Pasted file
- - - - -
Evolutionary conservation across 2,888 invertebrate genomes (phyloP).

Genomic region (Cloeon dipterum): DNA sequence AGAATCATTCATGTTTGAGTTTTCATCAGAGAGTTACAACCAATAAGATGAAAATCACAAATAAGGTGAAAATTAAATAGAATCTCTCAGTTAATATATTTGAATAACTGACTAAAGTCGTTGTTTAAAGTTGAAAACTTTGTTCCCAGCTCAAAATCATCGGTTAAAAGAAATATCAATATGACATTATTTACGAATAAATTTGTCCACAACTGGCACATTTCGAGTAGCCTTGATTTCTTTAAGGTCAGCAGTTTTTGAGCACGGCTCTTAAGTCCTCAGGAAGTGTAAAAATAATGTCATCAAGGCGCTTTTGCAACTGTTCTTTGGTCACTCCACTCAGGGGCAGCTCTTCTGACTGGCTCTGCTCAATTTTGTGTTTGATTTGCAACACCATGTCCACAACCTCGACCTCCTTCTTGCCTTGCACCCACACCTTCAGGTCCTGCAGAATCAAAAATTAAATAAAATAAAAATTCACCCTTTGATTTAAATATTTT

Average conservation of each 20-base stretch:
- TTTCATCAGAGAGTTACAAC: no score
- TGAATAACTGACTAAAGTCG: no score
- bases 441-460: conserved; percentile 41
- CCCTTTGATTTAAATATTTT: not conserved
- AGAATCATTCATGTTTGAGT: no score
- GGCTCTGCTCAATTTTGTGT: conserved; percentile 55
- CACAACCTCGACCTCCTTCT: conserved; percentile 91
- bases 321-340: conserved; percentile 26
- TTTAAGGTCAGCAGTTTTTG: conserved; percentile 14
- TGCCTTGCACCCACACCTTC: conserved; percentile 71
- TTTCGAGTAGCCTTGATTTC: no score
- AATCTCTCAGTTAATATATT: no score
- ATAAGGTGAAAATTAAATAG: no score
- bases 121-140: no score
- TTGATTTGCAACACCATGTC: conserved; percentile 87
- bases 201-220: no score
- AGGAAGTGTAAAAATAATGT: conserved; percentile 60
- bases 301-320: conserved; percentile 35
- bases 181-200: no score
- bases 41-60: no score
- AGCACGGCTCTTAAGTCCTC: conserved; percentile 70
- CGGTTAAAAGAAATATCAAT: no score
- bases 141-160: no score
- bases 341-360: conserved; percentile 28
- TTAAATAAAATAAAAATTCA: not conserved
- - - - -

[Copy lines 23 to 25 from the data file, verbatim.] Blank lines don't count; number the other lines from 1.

- bases 41-60: no score
- AGCACGGCTCTTAAGTCCTC: conserved; percentile 70
- CGGTTAAAAGAAATATCAAT: no score